There is one big problem for anyone taking over the Mainline Modeler. Bob Hundman wants to sell it with the stipulation that whoever buys it has to honor all the present paid subscriptions, in addition to the purchase price. That is quite a stretch because a lot of people (including yours truly) had renewed for another year shortly before he folded the magazine in addition to those that renewed earlier.

He had asked Ted Culotta if he would buy it and take it over, but that would have meant that by honoring the outstanding subscriptions, there would be no income for quite an extensive period of time. For that reason, Ted turned him down and that that is why no one else has stepped forward to buy the magazine.

So that is the caveat: know anyone who is a philanthropist?


Re: Drawings and accuracy was Re: Mainline Modeler ?????

Schuyler Larrabee
 

Third and most important is that the original draftsmen
weren't immune from
human error. I'm presently trying to reconcile a cross
section with the
dimensions extracted from the side elevation and there is a
difference of
several inches in the placement of some important components. These
differences are big enough that they can't be explained by
distortion in the
scanned drawings.

Aidrian

I did drawings of an ERIE steam locomotive. It was very late one night when I was checking
dimensions to be sure that everything was what it should be when I came up against an error of a
couple of inches. It was pushing 3 AM (and I had to work the next day .. . ) when I came to
understand that the original draftsman had made an error; he'd drawn the boiler 3" too high above
the frame. With CAD, it was maybe 30 seconds work to correct it. But it took me hours to
understand it.

I also made artwork for a t-shirt by taking a drawing for a turntable and making the full circle
plan image of it. Of course, the original drafter had only drawn about 55% of the plan and
elevation, the rest was simply understood to be mirror image. But when I flipped the image to get
the other half, something was wrong. 98 years after the fact, I found his drawing error, wherein he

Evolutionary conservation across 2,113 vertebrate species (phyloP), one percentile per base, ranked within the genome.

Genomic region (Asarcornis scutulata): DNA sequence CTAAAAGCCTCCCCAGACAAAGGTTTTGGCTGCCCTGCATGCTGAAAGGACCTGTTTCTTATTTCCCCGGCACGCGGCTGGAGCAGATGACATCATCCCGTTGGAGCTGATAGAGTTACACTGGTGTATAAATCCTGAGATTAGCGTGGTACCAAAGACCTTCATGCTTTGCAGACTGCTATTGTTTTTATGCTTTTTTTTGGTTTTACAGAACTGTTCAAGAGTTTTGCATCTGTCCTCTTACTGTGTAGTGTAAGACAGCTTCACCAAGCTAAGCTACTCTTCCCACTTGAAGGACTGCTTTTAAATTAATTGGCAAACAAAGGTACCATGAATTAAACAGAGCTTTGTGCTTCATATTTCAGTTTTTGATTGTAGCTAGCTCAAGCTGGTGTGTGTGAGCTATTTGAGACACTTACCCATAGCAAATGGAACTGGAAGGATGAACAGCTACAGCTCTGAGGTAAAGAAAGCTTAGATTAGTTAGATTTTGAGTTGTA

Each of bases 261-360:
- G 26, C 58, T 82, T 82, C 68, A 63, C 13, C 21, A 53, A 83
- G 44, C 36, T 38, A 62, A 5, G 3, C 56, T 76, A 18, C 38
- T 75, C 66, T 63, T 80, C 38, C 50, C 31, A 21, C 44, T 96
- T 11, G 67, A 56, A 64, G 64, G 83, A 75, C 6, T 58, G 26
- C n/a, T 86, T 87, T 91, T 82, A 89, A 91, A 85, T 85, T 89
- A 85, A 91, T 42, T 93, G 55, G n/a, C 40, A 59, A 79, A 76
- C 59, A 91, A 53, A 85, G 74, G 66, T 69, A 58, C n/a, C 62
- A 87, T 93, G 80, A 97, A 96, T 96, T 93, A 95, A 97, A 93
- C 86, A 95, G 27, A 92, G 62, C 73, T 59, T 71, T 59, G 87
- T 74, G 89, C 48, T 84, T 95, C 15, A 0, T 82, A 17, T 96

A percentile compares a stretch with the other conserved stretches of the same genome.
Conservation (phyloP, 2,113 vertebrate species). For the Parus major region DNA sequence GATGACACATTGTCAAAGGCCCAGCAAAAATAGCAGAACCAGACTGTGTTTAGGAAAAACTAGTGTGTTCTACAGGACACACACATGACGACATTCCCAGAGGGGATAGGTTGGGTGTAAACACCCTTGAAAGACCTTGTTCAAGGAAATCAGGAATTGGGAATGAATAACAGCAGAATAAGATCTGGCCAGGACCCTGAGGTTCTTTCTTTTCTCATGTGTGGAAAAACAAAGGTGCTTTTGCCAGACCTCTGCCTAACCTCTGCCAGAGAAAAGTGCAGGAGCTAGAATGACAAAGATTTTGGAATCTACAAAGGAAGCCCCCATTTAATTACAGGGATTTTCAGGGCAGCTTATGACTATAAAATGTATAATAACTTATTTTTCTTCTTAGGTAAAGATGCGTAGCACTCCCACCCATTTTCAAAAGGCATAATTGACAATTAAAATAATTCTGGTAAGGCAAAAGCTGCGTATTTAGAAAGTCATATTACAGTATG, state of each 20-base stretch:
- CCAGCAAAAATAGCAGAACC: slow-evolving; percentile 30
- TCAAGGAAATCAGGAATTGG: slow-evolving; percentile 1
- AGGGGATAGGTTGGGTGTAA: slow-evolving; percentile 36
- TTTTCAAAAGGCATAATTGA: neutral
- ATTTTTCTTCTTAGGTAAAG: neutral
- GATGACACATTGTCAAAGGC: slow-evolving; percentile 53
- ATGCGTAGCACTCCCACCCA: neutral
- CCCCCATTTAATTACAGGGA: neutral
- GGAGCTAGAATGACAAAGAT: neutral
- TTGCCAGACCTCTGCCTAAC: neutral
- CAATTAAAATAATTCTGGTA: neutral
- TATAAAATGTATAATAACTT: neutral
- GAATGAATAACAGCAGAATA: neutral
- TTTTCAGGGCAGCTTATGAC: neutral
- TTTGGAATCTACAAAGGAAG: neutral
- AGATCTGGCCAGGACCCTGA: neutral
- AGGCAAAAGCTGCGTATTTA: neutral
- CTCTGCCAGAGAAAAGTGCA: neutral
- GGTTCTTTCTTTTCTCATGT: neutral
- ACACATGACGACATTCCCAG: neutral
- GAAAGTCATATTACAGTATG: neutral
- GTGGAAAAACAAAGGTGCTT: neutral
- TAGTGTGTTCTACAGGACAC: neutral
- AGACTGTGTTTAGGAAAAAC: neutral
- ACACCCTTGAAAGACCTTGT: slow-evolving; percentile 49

had put the centerline of the table 12" too far away from the end he'd drawn.

SGL


Re: questions for Ted Culotta

W.R.Dixon
 

pierreoliver2003 wrote:
The CN Fowlers have been photographed on Arch-bar trucks, "Bettendorf"
style, as well as "Simplex Bolster" trucks. Life-Like was offering
Simplex Bolster trucks, but a recent attempt by my local hobby shop to
order some from Walthers meet with failure.
I believe that the Simplex truck was a Life-Like Canada product and thus is now a Trueline Trains product and thus is not available from Walthers under the P2K name.

Bill Dixon


Re: Mainline Modeler ?????

David Powell <daveydiesel@...>
 

SGL.
Lets all hope this comes about and if it does lets support the effort
if it is all he claims it will be. Dave Powell Iowa

-----Original Message-----
From: STMFC@yahoogroups.com [mailto:STMFC@yahoogroups.com] On Behalf Of
Schuyler Larrabee
Sent: Thursday, February 01, 2007 10:45 PM
To: STMFC@yahoogroups.com
Subject: RE: [STMFC] Re: Mainline Modeler ?????

I do know one publisher of model and railroad magazines who is fairly
interested in acquiring the
magazine, and carrying it on with an even better quality of production.
One hopes that the articles
would revert to the quality that marked the magazine in the first few
years. That would be the
desire of the publisher I know.

SGL


--
No virus found in this incoming message.
Checked by AVG Free Edition.
Version: 7.5.432 / Virus Database: 268.17.19/663 - Release Date:
2/1/2007 2:28 PM


--
No virus found in this outgoing message.
Checked by AVG Free Edition.
Version: 7.5.432 / Virus Database: 268.17.19/663 - Release Date:
2/1/2007 2:28 PM


Re: Mainline Modeler ?????

Schuyler Larrabee
 

I do know one publisher of model and railroad magazines who is fairly interested in acquiring the
magazine, and carrying it on with an even better quality of production. One hopes that the articles
would revert to the quality that marked the magazine in the first few years. That would be the
desire of the publisher I know.

SGL


Re: How is the AB brake cylinder mounted on the PRR G-22 gondola?

Bruce Smith
 

On Thu, February 1, 2007 7:26 pm, proto48er wrote:
It is a photo of the pilot model - will probably be corrected before
the final run. The rod between the two brake levers should be
between the centersills, and the live levers to the trucks should be
on the opposite side of the centersill from the brake cylinder,
IMHO.
And that would be incorrect. Standard PRR brake gear of that era had the
ends of the levers and the brake rods to the trucks between the
centersills and rod between the levers outside the center sill. That part
of the Koh's model appears to be correct.

Regards
Bruce

Bruce Smith
Auburn, Al


Re: CNW Riveted PS-1s?

Kurt Laughlin <fleeta@...>
 

----- Original Message -----
From: Brian J Carlson

Kurt: BLT is Branchline trains. Ed Hawkins covered these cars in RPC 1

----- Original Message -----

Thanks Brian. I have RP CYC 1 but I was wondering if anything better/easier than a kitbash came out in the 10 years since Ed wrote the article.

KL


Re: CNW Riveted PS-1s?

Brian J Carlson <brian@...>
 

Kurt: BLT is Branchline trains. Ed Hawkins covered these cars in RPC 1
Brian J Carlson P.E.
Cheektowaga NY

----- Original Message -----
From: "Kurt Laughlin" <fleeta@verizon.net>
To: <STMFC@yahoogroups.com>
Sent: Thursday, February 01, 2007 10:21 PM
Subject: [STMFC] CNW Riveted PS-1s?


Hi:

Is there a suitable HO model of a riveted CNW 40-ft PS-1? (At least I
think these series are riveted: 6200-7398, 7400-10098, 86300-88298,